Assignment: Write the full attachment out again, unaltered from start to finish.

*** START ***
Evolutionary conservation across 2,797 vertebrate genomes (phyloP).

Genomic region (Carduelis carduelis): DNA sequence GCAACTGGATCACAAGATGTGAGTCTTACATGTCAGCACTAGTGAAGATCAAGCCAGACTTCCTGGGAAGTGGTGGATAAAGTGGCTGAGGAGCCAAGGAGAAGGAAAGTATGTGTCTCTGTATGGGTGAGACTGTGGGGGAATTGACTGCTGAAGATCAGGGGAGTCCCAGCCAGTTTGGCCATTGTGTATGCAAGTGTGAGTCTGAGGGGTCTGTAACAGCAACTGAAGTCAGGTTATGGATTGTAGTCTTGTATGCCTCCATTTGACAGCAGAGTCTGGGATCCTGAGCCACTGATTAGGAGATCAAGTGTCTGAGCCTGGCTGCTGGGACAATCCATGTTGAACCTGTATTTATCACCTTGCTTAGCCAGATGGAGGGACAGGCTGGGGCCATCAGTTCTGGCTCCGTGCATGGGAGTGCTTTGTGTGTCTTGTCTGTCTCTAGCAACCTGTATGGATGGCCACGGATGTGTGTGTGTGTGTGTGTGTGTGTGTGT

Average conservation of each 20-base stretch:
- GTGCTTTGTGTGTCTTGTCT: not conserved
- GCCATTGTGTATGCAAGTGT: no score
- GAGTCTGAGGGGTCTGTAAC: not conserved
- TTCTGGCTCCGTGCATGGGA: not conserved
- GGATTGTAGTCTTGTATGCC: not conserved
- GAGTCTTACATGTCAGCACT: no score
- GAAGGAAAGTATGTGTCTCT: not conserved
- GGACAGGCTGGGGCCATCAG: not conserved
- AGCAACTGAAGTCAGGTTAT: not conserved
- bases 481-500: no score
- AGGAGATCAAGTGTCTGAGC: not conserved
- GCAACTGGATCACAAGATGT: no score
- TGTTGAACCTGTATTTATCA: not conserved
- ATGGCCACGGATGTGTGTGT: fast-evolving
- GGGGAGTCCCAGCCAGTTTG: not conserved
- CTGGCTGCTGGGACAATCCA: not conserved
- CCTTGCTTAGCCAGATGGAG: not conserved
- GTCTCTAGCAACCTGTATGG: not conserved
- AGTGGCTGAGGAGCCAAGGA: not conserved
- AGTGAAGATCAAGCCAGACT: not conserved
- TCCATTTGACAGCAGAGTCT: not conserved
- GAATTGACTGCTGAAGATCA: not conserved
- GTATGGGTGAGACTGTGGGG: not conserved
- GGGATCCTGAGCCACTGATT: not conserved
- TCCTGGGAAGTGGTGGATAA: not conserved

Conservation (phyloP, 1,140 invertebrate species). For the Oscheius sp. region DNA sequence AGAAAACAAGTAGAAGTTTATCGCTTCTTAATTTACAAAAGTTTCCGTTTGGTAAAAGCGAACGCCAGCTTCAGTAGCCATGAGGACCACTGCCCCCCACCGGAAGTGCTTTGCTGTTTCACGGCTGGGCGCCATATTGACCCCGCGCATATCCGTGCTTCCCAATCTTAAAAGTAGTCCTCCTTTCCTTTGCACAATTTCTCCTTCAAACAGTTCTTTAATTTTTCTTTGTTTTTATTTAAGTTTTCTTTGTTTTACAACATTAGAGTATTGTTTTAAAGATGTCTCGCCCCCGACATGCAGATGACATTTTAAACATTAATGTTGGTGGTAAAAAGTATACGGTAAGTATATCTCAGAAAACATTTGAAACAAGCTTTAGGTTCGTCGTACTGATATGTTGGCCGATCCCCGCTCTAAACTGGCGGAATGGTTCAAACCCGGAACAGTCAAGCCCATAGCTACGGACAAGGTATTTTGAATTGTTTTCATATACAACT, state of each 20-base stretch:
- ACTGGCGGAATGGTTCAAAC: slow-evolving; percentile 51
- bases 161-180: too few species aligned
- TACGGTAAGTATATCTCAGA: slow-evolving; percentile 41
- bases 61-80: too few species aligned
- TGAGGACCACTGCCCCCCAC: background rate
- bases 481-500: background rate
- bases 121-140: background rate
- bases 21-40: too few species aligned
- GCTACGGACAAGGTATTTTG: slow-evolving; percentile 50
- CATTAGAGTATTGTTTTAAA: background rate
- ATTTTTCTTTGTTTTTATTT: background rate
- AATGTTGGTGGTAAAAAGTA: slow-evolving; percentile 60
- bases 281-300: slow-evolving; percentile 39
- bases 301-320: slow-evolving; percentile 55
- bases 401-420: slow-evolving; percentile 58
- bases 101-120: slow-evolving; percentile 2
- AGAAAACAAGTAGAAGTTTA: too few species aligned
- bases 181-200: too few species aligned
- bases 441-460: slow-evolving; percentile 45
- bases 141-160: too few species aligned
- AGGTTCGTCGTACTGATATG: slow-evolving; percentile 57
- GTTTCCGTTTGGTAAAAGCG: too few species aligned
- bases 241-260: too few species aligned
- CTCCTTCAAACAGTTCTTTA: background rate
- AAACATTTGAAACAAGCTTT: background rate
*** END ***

Evolutionary conservation across 2,797 vertebrate genomes (phyloP).

Genomic region (Carduelis carduelis): DNA sequence GCAACTGGATCACAAGATGTGAGTCTTACATGTCAGCACTAGTGAAGATCAAGCCAGACTTCCTGGGAAGTGGTGGATAAAGTGGCTGAGGAGCCAAGGAGAAGGAAAGTATGTGTCTCTGTATGGGTGAGACTGTGGGGGAATTGACTGCTGAAGATCAGGGGAGTCCCAGCCAGTTTGGCCATTGTGTATGCAAGTGTGAGTCTGAGGGGTCTGTAACAGCAACTGAAGTCAGGTTATGGATTGTAGTCTTGTATGCCTCCATTTGACAGCAGAGTCTGGGATCCTGAGCCACTGATTAGGAGATCAAGTGTCTGAGCCTGGCTGCTGGGACAATCCATGTTGAACCTGTATTTATCACCTTGCTTAGCCAGATGGAGGGACAGGCTGGGGCCATCAGTTCTGGCTCCGTGCATGGGAGTGCTTTGTGTGTCTTGTCTGTCTCTAGCAACCTGTATGGATGGCCACGGATGTGTGTGTGTGTGTGTGTGTGTGTGTGT

Average conservation of each 20-base stretch:
- GTGCTTTGTGTGTCTTGTCT: not conserved
- GCCATTGTGTATGCAAGTGT: no score
- GAGTCTGAGGGGTCTGTAAC: not conserved
- TTCTGGCTCCGTGCATGGGA: not conserved
- GGATTGTAGTCTTGTATGCC: not conserved
- GAGTCTTACATGTCAGCACT: no score
- GAAGGAAAGTATGTGTCTCT: not conserved
- GGACAGGCTGGGGCCATCAG: not conserved
- AGCAACTGAAGTCAGGTTAT: not conserved
- bases 481-500: no score
- AGGAGATCAAGTGTCTGAGC: not conserved
- GCAACTGGATCACAAGATGT: no score
- TGTTGAACCTGTATTTATCA: not conserved
- ATGGCCACGGATGTGTGTGT: fast-evolving
- GGGGAGTCCCAGCCAGTTTG: not conserved
- CTGGCTGCTGGGACAATCCA: not conserved
- CCTTGCTTAGCCAGATGGAG: not conserved
- GTCTCTAGCAACCTGTATGG: not conserved
- AGTGGCTGAGGAGCCAAGGA: not conserved
- AGTGAAGATCAAGCCAGACT: not conserved
- TCCATTTGACAGCAGAGTCT: not conserved
- GAATTGACTGCTGAAGATCA: not conserved
- GTATGGGTGAGACTGTGGGG: not conserved
- GGGATCCTGAGCCACTGATT: not conserved
- TCCTGGGAAGTGGTGGATAA: not conserved

Conservation (phyloP, 1,140 invertebrate species). For the Oscheius sp. region DNA sequence AGAAAACAAGTAGAAGTTTATCGCTTCTTAATTTACAAAAGTTTCCGTTTGGTAAAAGCGAACGCCAGCTTCAGTAGCCATGAGGACCACTGCCCCCCACCGGAAGTGCTTTGCTGTTTCACGGCTGGGCGCCATATTGACCCCGCGCATATCCGTGCTTCCCAATCTTAAAAGTAGTCCTCCTTTCCTTTGCACAATTTCTCCTTCAAACAGTTCTTTAATTTTTCTTTGTTTTTATTTAAGTTTTCTTTGTTTTACAACATTAGAGTATTGTTTTAAAGATGTCTCGCCCCCGACATGCAGATGACATTTTAAACATTAATGTTGGTGGTAAAAAGTATACGGTAAGTATATCTCAGAAAACATTTGAAACAAGCTTTAGGTTCGTCGTACTGATATGTTGGCCGATCCCCGCTCTAAACTGGCGGAATGGTTCAAACCCGGAACAGTCAAGCCCATAGCTACGGACAAGGTATTTTGAATTGTTTTCATATACAACT, state of each 20-base stretch:
- ACTGGCGGAATGGTTCAAAC: slow-evolving; percentile 51
- bases 161-180: too few species aligned
- TACGGTAAGTATATCTCAGA: slow-evolving; percentile 41
- bases 61-80: too few species aligned
- TGAGGACCACTGCCCCCCAC: background rate
- bases 481-500: background rate
- bases 121-140: background rate
- bases 21-40: too few species aligned
- GCTACGGACAAGGTATTTTG: slow-evolving; percentile 50
- CATTAGAGTATTGTTTTAAA: background rate
- ATTTTTCTTTGTTTTTATTT: background rate
- AATGTTGGTGGTAAAAAGTA: slow-evolving; percentile 60
- bases 281-300: slow-evolving; percentile 39
- bases 301-320: slow-evolving; percentile 55
- bases 401-420: slow-evolving; percentile 58
- bases 101-120: slow-evolving; percentile 2
- AGAAAACAAGTAGAAGTTTA: too few species aligned
- bases 181-200: too few species aligned
- bases 441-460: slow-evolving; percentile 45
- bases 141-160: too few species aligned
- AGGTTCGTCGTACTGATATG: slow-evolving; percentile 57
- GTTTCCGTTTGGTAAAAGCG: too few species aligned
- bases 241-260: too few species aligned
- CTCCTTCAAACAGTTCTTTA: background rate
- AAACATTTGAAACAAGCTTT: background rate